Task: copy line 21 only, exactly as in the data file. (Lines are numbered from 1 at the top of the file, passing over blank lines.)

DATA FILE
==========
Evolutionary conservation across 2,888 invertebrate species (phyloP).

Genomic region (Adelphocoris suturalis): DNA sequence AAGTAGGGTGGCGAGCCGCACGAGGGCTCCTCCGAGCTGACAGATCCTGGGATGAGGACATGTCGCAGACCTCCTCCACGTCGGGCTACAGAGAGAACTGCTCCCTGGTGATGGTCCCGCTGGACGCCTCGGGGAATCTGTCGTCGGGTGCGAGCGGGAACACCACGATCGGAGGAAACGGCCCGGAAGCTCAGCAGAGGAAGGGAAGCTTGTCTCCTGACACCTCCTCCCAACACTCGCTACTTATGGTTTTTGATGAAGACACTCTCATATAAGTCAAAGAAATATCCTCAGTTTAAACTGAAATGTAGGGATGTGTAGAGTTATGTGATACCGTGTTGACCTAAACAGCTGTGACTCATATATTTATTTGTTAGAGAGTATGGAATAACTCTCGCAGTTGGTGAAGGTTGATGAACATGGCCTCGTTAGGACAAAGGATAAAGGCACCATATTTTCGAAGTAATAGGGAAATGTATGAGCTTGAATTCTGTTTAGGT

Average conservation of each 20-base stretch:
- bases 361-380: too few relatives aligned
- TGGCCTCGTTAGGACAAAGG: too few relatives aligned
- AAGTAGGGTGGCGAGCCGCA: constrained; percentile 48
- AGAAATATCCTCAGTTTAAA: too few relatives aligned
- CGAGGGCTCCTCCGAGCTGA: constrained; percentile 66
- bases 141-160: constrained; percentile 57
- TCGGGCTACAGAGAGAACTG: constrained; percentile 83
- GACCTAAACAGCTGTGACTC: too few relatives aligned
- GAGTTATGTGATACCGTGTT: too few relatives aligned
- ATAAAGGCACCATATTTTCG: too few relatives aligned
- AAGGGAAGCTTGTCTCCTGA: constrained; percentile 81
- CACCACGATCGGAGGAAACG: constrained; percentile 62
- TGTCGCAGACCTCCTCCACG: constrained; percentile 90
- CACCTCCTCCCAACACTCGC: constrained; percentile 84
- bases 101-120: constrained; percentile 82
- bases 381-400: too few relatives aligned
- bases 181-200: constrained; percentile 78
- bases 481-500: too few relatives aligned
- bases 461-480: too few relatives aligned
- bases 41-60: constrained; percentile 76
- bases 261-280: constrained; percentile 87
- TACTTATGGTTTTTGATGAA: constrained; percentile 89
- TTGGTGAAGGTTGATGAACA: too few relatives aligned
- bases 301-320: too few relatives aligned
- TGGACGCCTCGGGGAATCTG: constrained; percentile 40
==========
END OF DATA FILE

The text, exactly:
- bases 481-500: too few relatives aligned